Sentencing in Van Dam Murder, Kidnapping Delayed Until Jan. 3

Times Staff Writer

The sentencing of David Westerfield for the kidnapping and murder of Danielle van Dam was delayed Friday, but the judge overseeing the case scoffed at a defense request regarding a magazine story.

Defense attorney Steven Feldman had asked Superior Court Judge William Mudd to force the writer of a story in San Diego magazine to disclose the source of an anonymous quote indicating that police believe the 7-year-old may have been killed in her bedroom, not after being kidnapped.

Mudd said that the motion was one of the easiest to reject he has ever encountered. “It appears to me to be nothing more than the speculative belief of some unnamed police source,” Mudd said of the quote.


Still, Mudd delayed the sentencing until Jan. 3 because Feldman has not filed a motion to appeal the jury’s death sentence, which the defense is required to do in California. Mudd will decide whether to sentence the 50-year-old design engineer to death or life in prison without parole.

“I’m really let down by the decision” to delay the sentencing, said Brenda van Dam, Danielle’s mother. “We wanted to have this part behind us for the holidays.... It’s a game to [Feldman].”

Los Angeles attorney Gloria Allred, now representing the Van Dam family, said the girl’s parents “plan to devote a significant portion of their lives to protecting other children from predators.”

Allred said she will advise the Van Dams about the possibility of a lawsuit against Westerfield, who lived two doors away from the Van Dams in the upscale Sabre Springs neighborhood.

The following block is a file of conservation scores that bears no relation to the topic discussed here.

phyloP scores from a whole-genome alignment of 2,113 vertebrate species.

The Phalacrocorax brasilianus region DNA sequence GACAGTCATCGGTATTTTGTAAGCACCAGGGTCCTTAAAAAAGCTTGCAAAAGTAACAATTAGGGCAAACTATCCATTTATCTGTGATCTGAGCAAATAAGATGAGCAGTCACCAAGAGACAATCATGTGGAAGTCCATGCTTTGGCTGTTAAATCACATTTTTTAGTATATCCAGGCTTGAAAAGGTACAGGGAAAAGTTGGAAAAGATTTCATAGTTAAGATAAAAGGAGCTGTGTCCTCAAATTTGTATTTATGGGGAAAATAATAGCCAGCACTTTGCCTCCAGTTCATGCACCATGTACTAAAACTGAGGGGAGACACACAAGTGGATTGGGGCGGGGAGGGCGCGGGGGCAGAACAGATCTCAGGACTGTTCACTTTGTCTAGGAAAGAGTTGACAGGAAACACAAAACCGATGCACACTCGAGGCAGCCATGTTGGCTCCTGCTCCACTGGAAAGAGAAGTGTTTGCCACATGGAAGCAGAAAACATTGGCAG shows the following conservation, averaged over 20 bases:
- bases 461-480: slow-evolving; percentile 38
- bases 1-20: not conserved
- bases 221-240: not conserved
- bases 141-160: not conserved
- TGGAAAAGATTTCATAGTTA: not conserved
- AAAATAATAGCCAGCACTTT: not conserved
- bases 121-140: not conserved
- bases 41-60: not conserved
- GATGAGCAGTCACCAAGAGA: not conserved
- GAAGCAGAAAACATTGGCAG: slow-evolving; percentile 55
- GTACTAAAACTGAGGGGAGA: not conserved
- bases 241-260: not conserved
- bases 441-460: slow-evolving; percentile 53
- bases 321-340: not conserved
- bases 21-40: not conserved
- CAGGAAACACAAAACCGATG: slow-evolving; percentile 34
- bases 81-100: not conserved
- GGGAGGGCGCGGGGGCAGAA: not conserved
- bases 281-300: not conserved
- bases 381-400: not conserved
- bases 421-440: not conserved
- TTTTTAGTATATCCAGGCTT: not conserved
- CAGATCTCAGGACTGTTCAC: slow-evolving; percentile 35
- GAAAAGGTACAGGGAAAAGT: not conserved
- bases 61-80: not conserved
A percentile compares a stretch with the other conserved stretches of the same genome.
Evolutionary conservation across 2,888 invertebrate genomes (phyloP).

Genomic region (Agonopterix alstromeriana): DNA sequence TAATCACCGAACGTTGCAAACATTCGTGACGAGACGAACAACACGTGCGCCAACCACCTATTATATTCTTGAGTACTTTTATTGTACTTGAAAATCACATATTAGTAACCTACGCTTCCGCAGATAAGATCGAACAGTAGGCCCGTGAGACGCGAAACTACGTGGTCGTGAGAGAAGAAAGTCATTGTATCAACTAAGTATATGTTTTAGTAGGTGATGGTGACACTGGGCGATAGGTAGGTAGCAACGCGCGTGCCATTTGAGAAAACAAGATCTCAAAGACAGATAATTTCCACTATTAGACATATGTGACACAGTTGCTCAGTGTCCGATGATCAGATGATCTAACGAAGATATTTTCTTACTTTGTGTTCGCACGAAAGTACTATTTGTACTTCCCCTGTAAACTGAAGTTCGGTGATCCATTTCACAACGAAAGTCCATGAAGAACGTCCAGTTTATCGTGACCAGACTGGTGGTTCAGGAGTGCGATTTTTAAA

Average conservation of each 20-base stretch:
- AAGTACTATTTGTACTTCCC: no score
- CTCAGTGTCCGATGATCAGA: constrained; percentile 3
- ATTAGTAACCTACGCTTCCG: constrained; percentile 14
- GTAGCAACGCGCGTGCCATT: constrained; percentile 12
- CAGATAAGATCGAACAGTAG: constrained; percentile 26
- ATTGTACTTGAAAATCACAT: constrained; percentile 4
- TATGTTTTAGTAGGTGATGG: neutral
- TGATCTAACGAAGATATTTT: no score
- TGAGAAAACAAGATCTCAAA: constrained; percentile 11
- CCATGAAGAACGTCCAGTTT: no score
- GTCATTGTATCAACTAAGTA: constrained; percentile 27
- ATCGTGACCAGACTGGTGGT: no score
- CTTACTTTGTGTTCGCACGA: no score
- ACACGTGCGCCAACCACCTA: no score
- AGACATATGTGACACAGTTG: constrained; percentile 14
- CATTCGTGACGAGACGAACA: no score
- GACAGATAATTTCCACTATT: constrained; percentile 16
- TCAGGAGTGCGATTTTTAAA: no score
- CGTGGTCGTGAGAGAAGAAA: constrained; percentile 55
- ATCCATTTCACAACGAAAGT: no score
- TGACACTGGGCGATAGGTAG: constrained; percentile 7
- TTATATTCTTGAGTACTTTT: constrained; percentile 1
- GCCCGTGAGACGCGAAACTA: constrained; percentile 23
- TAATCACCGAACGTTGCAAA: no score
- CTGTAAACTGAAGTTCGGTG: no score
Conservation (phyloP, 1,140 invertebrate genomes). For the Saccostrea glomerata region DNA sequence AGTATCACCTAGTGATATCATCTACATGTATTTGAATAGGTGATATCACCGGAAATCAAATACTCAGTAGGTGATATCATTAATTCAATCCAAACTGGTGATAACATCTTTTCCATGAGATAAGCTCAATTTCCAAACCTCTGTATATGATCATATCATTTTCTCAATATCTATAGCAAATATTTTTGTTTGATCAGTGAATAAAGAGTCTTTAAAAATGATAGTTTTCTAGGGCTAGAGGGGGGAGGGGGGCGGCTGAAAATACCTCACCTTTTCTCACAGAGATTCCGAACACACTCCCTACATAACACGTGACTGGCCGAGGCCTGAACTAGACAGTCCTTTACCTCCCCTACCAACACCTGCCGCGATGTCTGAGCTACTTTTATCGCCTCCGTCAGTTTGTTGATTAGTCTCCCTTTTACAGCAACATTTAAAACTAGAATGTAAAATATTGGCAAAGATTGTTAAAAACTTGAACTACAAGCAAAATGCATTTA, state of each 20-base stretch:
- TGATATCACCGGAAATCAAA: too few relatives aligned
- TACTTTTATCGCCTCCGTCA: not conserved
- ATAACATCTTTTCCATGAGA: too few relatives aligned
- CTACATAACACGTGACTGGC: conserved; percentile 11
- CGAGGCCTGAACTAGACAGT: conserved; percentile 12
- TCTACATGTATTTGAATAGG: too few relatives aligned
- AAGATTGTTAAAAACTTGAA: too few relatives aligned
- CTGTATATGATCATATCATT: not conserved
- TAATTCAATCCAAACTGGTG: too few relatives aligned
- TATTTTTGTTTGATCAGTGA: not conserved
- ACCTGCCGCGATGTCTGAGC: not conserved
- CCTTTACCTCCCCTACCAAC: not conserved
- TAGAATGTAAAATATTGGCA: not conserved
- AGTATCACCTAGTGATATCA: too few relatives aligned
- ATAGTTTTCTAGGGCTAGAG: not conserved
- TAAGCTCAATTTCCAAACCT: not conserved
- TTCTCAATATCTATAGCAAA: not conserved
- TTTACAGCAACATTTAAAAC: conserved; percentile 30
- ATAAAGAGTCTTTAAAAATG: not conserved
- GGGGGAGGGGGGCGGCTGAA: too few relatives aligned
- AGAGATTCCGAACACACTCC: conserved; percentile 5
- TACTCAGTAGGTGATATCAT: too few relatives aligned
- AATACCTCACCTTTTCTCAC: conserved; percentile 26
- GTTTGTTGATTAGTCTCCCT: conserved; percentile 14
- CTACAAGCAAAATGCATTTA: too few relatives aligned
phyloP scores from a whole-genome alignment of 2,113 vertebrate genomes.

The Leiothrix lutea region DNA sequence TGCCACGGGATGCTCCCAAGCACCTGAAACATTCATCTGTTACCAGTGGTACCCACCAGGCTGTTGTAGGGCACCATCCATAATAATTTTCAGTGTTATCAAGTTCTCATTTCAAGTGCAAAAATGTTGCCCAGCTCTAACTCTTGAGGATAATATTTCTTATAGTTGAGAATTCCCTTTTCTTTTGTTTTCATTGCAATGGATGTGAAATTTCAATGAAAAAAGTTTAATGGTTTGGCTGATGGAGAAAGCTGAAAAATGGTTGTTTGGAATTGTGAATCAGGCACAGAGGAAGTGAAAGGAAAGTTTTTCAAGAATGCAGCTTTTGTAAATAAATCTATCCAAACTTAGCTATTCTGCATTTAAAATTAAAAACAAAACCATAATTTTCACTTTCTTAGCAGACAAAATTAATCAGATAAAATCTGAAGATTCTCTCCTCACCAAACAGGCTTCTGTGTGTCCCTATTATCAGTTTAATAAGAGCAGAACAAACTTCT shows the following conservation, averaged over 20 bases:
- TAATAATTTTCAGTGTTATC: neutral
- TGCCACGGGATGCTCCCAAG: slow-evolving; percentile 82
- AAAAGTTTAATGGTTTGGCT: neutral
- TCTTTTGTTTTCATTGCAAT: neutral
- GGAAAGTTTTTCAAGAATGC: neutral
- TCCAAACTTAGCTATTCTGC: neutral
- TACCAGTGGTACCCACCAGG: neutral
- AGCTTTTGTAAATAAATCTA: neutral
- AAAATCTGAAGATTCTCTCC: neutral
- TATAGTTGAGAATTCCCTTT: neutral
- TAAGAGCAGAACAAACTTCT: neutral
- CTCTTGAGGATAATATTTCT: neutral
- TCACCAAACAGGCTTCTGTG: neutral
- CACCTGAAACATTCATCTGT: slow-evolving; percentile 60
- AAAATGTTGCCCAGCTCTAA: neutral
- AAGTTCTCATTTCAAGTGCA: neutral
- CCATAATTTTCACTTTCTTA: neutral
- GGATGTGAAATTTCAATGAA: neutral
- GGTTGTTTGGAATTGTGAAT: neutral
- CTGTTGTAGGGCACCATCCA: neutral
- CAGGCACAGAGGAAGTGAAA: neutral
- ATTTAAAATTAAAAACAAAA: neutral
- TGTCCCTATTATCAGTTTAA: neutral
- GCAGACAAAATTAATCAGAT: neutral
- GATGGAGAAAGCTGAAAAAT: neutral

Danielle was abducted from her bedroom Feb. 1. Her nude and decomposing body was found four weeks later in a rural area, a week after Westerfield had been arrested on the strength of blood, fiber and fingerprint evidence.

Westerfield did not testify during the high-profile trial, and prosecutors never pinpointed when or where they thought Westerfield killed Danielle.

In a motion, Feldman argued that if Danielle were killed in her bedroom, Westerfield would not be guilty of kidnapping. Murder committed during a kidnapping is considered a special circumstance that can bring the death penalty.

But Mudd noted that even if she were killed in her bedroom, Westerfield would be guilty of murdering her during a residential burglary, also considered a special circumstance.

Deputy Dist. Atty. Jeff Dusek mocked the bedroom theory. “It’s almost as likely she was killed in the parlor with the candlestick by Col. Mustard,” Dusek said, a reference to the board game Clue.